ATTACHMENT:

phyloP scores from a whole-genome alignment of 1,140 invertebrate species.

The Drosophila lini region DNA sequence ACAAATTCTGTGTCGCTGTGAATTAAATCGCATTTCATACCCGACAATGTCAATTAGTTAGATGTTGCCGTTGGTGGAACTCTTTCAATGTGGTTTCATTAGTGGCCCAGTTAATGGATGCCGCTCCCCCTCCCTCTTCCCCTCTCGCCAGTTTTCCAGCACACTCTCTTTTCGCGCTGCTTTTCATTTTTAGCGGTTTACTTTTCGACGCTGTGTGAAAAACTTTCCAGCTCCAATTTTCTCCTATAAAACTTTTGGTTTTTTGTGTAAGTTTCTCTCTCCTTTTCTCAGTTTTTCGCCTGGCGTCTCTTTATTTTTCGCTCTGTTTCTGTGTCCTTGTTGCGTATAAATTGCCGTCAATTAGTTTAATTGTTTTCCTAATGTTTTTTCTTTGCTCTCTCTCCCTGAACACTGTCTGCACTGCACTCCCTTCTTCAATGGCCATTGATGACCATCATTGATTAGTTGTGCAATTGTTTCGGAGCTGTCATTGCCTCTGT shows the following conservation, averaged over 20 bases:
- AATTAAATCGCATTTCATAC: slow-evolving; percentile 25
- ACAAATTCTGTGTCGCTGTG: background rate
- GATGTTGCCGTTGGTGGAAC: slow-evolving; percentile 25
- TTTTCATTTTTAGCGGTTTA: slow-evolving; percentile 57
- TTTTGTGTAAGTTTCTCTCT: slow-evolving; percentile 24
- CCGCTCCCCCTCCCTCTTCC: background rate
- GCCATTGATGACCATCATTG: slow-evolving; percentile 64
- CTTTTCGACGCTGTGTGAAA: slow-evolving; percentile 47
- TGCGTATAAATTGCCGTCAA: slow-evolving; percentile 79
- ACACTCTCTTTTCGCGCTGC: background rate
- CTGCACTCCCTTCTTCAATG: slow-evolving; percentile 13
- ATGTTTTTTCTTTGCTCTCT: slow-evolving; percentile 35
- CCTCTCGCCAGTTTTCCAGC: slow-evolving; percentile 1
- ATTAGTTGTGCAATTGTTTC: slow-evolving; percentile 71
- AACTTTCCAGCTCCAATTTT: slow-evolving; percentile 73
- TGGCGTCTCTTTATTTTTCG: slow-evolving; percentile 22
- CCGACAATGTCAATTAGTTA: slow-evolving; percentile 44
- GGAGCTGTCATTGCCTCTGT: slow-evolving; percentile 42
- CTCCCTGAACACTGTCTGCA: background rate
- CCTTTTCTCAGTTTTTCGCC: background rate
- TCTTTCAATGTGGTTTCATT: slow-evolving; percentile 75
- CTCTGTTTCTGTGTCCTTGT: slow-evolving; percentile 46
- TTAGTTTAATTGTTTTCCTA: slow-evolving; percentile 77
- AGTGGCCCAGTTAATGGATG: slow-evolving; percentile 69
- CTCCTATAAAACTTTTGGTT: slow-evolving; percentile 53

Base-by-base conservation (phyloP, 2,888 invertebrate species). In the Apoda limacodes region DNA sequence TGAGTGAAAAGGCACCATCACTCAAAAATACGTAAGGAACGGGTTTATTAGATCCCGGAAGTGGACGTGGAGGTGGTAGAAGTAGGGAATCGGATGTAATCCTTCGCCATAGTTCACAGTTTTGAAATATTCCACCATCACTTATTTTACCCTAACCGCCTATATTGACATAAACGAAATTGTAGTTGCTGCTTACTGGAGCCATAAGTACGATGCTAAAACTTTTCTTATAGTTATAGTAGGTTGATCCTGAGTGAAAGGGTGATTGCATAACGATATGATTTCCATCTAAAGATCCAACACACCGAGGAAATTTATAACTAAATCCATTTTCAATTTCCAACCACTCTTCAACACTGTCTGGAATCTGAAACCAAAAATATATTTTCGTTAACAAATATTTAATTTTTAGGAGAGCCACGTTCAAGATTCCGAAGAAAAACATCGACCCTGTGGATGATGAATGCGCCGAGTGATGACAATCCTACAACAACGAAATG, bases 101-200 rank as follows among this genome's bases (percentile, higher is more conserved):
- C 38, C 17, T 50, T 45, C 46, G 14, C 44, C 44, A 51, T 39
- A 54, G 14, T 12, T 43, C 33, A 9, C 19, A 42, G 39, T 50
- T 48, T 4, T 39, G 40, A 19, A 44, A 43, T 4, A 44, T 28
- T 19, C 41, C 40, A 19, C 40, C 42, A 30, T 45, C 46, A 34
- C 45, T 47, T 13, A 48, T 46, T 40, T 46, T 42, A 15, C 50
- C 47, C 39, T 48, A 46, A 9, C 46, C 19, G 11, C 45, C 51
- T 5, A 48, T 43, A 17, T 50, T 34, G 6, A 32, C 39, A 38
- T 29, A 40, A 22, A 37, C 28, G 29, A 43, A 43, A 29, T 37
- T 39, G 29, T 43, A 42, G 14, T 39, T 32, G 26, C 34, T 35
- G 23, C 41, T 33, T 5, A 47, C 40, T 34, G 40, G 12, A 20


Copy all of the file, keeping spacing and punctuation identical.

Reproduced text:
phyloP scores from a whole-genome alignment of 1,140 invertebrate species.

The Drosophila lini region DNA sequence ACAAATTCTGTGTCGCTGTGAATTAAATCGCATTTCATACCCGACAATGTCAATTAGTTAGATGTTGCCGTTGGTGGAACTCTTTCAATGTGGTTTCATTAGTGGCCCAGTTAATGGATGCCGCTCCCCCTCCCTCTTCCCCTCTCGCCAGTTTTCCAGCACACTCTCTTTTCGCGCTGCTTTTCATTTTTAGCGGTTTACTTTTCGACGCTGTGTGAAAAACTTTCCAGCTCCAATTTTCTCCTATAAAACTTTTGGTTTTTTGTGTAAGTTTCTCTCTCCTTTTCTCAGTTTTTCGCCTGGCGTCTCTTTATTTTTCGCTCTGTTTCTGTGTCCTTGTTGCGTATAAATTGCCGTCAATTAGTTTAATTGTTTTCCTAATGTTTTTTCTTTGCTCTCTCTCCCTGAACACTGTCTGCACTGCACTCCCTTCTTCAATGGCCATTGATGACCATCATTGATTAGTTGTGCAATTGTTTCGGAGCTGTCATTGCCTCTGT shows the following conservation, averaged over 20 bases:
- AATTAAATCGCATTTCATAC: slow-evolving; percentile 25
- ACAAATTCTGTGTCGCTGTG: background rate
- GATGTTGCCGTTGGTGGAAC: slow-evolving; percentile 25
- TTTTCATTTTTAGCGGTTTA: slow-evolving; percentile 57
- TTTTGTGTAAGTTTCTCTCT: slow-evolving; percentile 24
- CCGCTCCCCCTCCCTCTTCC: background rate
- GCCATTGATGACCATCATTG: slow-evolving; percentile 64
- CTTTTCGACGCTGTGTGAAA: slow-evolving; percentile 47
- TGCGTATAAATTGCCGTCAA: slow-evolving; percentile 79
- ACACTCTCTTTTCGCGCTGC: background rate
- CTGCACTCCCTTCTTCAATG: slow-evolving; percentile 13
- ATGTTTTTTCTTTGCTCTCT: slow-evolving; percentile 35
- CCTCTCGCCAGTTTTCCAGC: slow-evolving; percentile 1
- ATTAGTTGTGCAATTGTTTC: slow-evolving; percentile 71
- AACTTTCCAGCTCCAATTTT: slow-evolving; percentile 73
- TGGCGTCTCTTTATTTTTCG: slow-evolving; percentile 22
- CCGACAATGTCAATTAGTTA: slow-evolving; percentile 44
- GGAGCTGTCATTGCCTCTGT: slow-evolving; percentile 42
- CTCCCTGAACACTGTCTGCA: background rate
- CCTTTTCTCAGTTTTTCGCC: background rate
- TCTTTCAATGTGGTTTCATT: slow-evolving; percentile 75
- CTCTGTTTCTGTGTCCTTGT: slow-evolving; percentile 46
- TTAGTTTAATTGTTTTCCTA: slow-evolving; percentile 77
- AGTGGCCCAGTTAATGGATG: slow-evolving; percentile 69
- CTCCTATAAAACTTTTGGTT: slow-evolving; percentile 53

Base-by-base conservation (phyloP, 2,888 invertebrate species). In the Apoda limacodes region DNA sequence TGAGTGAAAAGGCACCATCACTCAAAAATACGTAAGGAACGGGTTTATTAGATCCCGGAAGTGGACGTGGAGGTGGTAGAAGTAGGGAATCGGATGTAATCCTTCGCCATAGTTCACAGTTTTGAAATATTCCACCATCACTTATTTTACCCTAACCGCCTATATTGACATAAACGAAATTGTAGTTGCTGCTTACTGGAGCCATAAGTACGATGCTAAAACTTTTCTTATAGTTATAGTAGGTTGATCCTGAGTGAAAGGGTGATTGCATAACGATATGATTTCCATCTAAAGATCCAACACACCGAGGAAATTTATAACTAAATCCATTTTCAATTTCCAACCACTCTTCAACACTGTCTGGAATCTGAAACCAAAAATATATTTTCGTTAACAAATATTTAATTTTTAGGAGAGCCACGTTCAAGATTCCGAAGAAAAACATCGACCCTGTGGATGATGAATGCGCCGAGTGATGACAATCCTACAACAACGAAATG, bases 101-200 rank as follows among this genome's bases (percentile, higher is more conserved):
- C 38, C 17, T 50, T 45, C 46, G 14, C 44, C 44, A 51, T 39
- A 54, G 14, T 12, T 43, C 33, A 9, C 19, A 42, G 39, T 50
- T 48, T 4, T 39, G 40, A 19, A 44, A 43, T 4, A 44, T 28
- T 19, C 41, C 40, A 19, C 40, C 42, A 30, T 45, C 46, A 34
- C 45, T 47, T 13, A 48, T 46, T 40, T 46, T 42, A 15, C 50
- C 47, C 39, T 48, A 46, A 9, C 46, C 19, G 11, C 45, C 51
- T 5, A 48, T 43, A 17, T 50, T 34, G 6, A 32, C 39, A 38
- T 29, A 40, A 22, A 37, C 28, G 29, A 43, A 43, A 29, T 37
- T 39, G 29, T 43, A 42, G 14, T 39, T 32, G 26, C 34, T 35
- G 23, C 41, T 33, T 5, A 47, C 40, T 34, G 40, G 12, A 20